"[T]his month the World Health Organization (WHO) in Geneva, Switzerland, proposed a shift in [polio] vaccination strategy from oral vaccines to injected ones that may have to be administered in clinics," Nature reports, adding, "The change is needed to mop up the last remaining pockets of polio, but experts say that it poses challenges in [rural areas], which have poor access to health care." The oral polio vaccine, developed by Albert Sabin and in widespread use through the Global Polio Eradication Initiative (GPEI), contains three inactivated strains of polio, and while the vaccine is cheap and easy to administer, the inactivated virus can revert to disease-causing forms, the journal notes.
"In a 4 January announcement, the WHO called for oral polio vaccine containing the polio strain type 2, one of the Sabin vaccine strains, to be phased out" because wild type 2 polio has been eliminated worldwide, and the policy also called for "the introduction, as quickly as possible, of the oral vaccine's old competitor: the inactivated Salk vaccine," a more expensive, injectable vaccine, according to the journal. "But it carries no risk of causing polio," Nature writes, adding, "By giving children an inactivated vaccine that protects against all three subtypes of polio, health workers hope to gradually stamp out vaccine-derived outbreaks." The journal notes, "The high cost of the inactivated polio vaccine remains a significant hurdle for the plan," as does the lack of health care infrastructure in affected areas. However, health experts hope the injectable vaccine can be included in routine immunizations, the journal adds (Callaway, 1/14).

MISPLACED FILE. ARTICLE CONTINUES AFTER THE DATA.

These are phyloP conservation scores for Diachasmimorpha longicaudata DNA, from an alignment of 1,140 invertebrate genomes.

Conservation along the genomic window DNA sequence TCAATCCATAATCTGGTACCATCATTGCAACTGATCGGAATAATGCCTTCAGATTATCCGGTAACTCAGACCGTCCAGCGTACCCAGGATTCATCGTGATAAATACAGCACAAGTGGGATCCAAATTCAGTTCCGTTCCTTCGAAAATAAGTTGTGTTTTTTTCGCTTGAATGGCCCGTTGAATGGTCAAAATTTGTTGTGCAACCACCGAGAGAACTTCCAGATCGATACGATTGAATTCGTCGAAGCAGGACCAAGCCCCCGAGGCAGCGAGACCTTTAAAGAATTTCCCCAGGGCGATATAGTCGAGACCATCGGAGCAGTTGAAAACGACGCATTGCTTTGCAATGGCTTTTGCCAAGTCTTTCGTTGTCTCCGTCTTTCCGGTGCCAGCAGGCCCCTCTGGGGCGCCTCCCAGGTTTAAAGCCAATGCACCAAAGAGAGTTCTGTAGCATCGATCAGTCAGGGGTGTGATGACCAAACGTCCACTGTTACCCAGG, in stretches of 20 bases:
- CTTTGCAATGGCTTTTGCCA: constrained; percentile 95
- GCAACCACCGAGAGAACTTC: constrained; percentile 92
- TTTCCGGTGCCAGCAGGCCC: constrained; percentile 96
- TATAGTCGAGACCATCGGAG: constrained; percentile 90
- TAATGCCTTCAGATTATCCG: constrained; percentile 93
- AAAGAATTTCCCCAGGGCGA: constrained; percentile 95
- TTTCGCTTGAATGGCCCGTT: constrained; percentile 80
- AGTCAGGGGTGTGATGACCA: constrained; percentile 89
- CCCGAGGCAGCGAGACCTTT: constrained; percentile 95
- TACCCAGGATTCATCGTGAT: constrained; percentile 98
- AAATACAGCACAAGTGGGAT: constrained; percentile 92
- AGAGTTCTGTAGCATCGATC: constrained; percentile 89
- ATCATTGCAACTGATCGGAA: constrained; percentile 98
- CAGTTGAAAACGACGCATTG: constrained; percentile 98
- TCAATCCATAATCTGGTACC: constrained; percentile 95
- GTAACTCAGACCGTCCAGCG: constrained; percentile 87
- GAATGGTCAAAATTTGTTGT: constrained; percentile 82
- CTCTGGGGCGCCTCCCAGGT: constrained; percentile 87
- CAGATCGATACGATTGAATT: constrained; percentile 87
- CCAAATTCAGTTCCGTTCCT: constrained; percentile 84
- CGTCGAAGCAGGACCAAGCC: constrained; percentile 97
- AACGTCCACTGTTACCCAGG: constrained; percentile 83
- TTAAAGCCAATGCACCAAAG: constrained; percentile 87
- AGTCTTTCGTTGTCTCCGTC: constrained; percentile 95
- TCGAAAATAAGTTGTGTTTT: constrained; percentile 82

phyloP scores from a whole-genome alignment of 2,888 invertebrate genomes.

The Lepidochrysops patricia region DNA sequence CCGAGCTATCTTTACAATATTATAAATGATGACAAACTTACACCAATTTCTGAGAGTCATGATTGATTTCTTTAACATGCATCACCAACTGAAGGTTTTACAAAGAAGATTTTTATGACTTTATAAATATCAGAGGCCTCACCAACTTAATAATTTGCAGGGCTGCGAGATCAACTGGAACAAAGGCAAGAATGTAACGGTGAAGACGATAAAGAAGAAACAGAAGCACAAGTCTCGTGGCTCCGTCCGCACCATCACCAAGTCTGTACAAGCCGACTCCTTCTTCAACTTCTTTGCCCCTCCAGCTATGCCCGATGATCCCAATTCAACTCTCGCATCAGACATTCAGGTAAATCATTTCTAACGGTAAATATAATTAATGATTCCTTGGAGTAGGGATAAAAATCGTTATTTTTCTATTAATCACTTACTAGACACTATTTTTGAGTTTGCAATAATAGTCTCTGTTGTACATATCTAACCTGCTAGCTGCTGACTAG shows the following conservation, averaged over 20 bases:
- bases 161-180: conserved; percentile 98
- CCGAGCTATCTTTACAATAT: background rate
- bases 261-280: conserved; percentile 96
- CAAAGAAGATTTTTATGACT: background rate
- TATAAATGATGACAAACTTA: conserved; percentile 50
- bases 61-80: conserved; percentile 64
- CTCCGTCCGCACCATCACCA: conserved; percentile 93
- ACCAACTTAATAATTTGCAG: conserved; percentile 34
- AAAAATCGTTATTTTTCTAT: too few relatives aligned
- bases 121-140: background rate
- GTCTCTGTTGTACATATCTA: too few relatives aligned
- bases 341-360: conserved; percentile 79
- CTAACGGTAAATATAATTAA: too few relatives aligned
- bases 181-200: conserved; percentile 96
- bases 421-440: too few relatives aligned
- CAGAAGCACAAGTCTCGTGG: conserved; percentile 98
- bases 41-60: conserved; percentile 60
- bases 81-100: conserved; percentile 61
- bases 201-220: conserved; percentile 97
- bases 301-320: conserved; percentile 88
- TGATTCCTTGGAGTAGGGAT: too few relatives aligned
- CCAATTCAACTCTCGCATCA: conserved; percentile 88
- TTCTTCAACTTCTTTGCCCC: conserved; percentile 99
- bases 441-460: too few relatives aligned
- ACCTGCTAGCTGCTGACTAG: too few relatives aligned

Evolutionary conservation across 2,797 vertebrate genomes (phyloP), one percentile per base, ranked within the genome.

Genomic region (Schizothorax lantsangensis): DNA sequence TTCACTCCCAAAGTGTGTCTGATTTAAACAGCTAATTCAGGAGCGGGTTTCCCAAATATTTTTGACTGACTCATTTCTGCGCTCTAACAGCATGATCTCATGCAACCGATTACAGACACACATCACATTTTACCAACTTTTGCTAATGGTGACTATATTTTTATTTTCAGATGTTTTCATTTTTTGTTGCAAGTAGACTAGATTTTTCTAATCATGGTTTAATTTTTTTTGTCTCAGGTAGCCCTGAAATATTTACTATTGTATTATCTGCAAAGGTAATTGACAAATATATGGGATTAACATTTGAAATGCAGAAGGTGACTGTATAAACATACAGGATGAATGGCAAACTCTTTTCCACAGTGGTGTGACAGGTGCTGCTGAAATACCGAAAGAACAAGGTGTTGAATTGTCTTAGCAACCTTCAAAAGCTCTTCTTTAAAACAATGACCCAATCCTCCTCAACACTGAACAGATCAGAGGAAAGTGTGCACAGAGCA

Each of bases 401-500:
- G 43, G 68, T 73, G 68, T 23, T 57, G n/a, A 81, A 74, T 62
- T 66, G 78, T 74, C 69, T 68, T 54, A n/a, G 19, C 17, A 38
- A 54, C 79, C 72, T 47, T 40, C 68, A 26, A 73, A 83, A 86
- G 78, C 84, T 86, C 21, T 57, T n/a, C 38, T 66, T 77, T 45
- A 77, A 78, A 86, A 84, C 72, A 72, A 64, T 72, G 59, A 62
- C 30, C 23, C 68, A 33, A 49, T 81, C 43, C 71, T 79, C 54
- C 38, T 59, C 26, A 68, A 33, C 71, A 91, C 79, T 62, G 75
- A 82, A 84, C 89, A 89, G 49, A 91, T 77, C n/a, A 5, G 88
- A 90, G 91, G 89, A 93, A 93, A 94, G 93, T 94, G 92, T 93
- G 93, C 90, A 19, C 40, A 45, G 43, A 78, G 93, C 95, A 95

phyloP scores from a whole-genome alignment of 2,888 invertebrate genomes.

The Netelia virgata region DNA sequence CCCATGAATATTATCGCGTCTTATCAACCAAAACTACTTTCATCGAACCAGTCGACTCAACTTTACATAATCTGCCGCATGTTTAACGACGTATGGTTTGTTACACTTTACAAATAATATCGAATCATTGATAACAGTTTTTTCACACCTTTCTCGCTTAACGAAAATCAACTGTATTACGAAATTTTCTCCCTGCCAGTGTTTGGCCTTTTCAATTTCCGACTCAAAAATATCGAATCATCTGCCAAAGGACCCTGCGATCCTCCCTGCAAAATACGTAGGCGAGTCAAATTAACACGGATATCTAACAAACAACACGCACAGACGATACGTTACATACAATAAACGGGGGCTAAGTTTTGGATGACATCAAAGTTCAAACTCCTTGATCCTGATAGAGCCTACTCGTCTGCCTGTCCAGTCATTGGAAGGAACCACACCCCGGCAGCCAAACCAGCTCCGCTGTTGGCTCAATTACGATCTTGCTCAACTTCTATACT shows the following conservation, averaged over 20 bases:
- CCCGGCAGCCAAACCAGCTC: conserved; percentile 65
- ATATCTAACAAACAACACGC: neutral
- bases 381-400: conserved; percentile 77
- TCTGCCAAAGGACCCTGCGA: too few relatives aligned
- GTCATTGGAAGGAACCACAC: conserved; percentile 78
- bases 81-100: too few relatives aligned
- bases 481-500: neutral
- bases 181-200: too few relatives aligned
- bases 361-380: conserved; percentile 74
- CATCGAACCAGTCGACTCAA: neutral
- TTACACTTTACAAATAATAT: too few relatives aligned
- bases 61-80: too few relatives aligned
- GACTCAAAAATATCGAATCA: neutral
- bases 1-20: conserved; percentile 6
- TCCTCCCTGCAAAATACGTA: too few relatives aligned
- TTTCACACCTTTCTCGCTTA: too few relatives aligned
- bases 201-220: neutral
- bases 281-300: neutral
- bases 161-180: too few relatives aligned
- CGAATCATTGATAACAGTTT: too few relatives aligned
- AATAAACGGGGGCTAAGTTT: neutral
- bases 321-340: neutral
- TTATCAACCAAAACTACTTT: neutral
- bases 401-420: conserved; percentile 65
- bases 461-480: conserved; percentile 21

This article was reprinted from kaiserhealthnews.org with permission from the Henry J. Kaiser Family Foundation. Kaiser Health News, an editorially independent news service, is a program of the Kaiser Family Foundation, a nonpartisan health care policy research organization unaffiliated with Kaiser Permanente.